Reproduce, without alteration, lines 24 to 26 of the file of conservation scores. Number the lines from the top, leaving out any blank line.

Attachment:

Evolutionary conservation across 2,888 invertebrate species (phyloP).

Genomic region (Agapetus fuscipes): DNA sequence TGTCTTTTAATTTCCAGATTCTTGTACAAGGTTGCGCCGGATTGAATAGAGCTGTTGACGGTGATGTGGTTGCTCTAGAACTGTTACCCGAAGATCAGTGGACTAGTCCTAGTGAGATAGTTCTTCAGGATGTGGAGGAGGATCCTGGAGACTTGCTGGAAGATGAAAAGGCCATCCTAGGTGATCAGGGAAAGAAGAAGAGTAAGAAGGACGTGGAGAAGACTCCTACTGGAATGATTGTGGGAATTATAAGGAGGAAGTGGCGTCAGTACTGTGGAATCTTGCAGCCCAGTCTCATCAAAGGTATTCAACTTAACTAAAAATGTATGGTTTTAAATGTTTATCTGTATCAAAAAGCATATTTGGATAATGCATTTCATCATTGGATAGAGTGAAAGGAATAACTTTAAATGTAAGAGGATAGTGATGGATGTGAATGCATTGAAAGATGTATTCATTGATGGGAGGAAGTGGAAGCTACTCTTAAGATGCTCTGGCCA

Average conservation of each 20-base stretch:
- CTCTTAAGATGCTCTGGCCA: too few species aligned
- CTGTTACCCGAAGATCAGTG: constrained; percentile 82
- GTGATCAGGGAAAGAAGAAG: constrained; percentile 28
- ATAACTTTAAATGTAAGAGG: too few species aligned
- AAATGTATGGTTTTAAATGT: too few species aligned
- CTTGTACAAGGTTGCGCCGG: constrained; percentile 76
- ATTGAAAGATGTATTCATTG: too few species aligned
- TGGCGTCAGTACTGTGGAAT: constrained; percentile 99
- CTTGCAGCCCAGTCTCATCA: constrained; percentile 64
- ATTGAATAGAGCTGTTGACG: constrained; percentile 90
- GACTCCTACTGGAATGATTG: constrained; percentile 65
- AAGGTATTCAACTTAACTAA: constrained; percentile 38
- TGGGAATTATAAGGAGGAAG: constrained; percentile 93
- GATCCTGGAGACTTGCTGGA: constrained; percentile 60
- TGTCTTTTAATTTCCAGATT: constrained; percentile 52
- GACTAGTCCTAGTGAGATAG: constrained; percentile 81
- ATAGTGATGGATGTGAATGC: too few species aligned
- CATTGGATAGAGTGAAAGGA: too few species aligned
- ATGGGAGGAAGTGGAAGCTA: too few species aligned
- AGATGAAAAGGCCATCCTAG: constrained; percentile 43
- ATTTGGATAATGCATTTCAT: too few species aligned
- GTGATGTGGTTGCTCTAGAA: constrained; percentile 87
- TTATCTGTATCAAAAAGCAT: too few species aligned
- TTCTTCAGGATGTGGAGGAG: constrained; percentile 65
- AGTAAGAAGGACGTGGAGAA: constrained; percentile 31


- ATTTGGATAATGCATTTCAT: too few species aligned
- GTGATGTGGTTGCTCTAGAA: constrained; percentile 87
- TTATCTGTATCAAAAAGCAT: too few species aligned